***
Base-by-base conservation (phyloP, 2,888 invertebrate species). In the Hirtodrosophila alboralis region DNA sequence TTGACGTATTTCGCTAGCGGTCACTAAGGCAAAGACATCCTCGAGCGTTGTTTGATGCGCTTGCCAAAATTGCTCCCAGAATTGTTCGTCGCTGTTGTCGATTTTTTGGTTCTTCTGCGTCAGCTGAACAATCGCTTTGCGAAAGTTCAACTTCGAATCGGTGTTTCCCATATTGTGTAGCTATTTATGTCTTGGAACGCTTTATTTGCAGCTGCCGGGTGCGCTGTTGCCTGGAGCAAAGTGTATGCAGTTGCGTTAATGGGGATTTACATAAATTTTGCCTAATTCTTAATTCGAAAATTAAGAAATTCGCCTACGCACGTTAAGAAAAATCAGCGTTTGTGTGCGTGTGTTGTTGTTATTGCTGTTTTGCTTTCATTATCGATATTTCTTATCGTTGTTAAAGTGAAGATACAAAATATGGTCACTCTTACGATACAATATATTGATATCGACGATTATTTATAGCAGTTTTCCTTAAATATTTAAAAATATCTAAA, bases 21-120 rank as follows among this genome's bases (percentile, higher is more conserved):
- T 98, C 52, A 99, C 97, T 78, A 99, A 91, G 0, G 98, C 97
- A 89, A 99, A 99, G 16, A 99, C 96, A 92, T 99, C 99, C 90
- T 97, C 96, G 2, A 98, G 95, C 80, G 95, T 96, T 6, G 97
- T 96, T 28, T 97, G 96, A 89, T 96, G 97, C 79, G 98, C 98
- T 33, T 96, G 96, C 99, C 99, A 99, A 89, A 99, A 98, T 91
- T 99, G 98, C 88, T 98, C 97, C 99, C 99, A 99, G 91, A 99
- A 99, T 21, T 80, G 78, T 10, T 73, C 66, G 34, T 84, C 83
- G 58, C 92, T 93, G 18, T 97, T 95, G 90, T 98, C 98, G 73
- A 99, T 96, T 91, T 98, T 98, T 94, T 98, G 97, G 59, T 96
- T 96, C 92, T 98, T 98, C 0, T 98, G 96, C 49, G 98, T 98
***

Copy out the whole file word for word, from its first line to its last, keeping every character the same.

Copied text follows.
Base-by-base conservation (phyloP, 2,888 invertebrate species). In the Hirtodrosophila alboralis region DNA sequence TTGACGTATTTCGCTAGCGGTCACTAAGGCAAAGACATCCTCGAGCGTTGTTTGATGCGCTTGCCAAAATTGCTCCCAGAATTGTTCGTCGCTGTTGTCGATTTTTTGGTTCTTCTGCGTCAGCTGAACAATCGCTTTGCGAAAGTTCAACTTCGAATCGGTGTTTCCCATATTGTGTAGCTATTTATGTCTTGGAACGCTTTATTTGCAGCTGCCGGGTGCGCTGTTGCCTGGAGCAAAGTGTATGCAGTTGCGTTAATGGGGATTTACATAAATTTTGCCTAATTCTTAATTCGAAAATTAAGAAATTCGCCTACGCACGTTAAGAAAAATCAGCGTTTGTGTGCGTGTGTTGTTGTTATTGCTGTTTTGCTTTCATTATCGATATTTCTTATCGTTGTTAAAGTGAAGATACAAAATATGGTCACTCTTACGATACAATATATTGATATCGACGATTATTTATAGCAGTTTTCCTTAAATATTTAAAAATATCTAAA, bases 21-120 rank as follows among this genome's bases (percentile, higher is more conserved):
- T 98, C 52, A 99, C 97, T 78, A 99, A 91, G 0, G 98, C 97
- A 89, A 99, A 99, G 16, A 99, C 96, A 92, T 99, C 99, C 90
- T 97, C 96, G 2, A 98, G 95, C 80, G 95, T 96, T 6, G 97
- T 96, T 28, T 97, G 96, A 89, T 96, G 97, C 79, G 98, C 98
- T 33, T 96, G 96, C 99, C 99, A 99, A 89, A 99, A 98, T 91
- T 99, G 98, C 88, T 98, C 97, C 99, C 99, A 99, G 91, A 99
- A 99, T 21, T 80, G 78, T 10, T 73, C 66, G 34, T 84, C 83
- G 58, C 92, T 93, G 18, T 97, T 95, G 90, T 98, C 98, G 73
- A 99, T 96, T 91, T 98, T 98, T 94, T 98, G 97, G 59, T 96
- T 96, C 92, T 98, T 98, C 0, T 98, G 96, C 49, G 98, T 98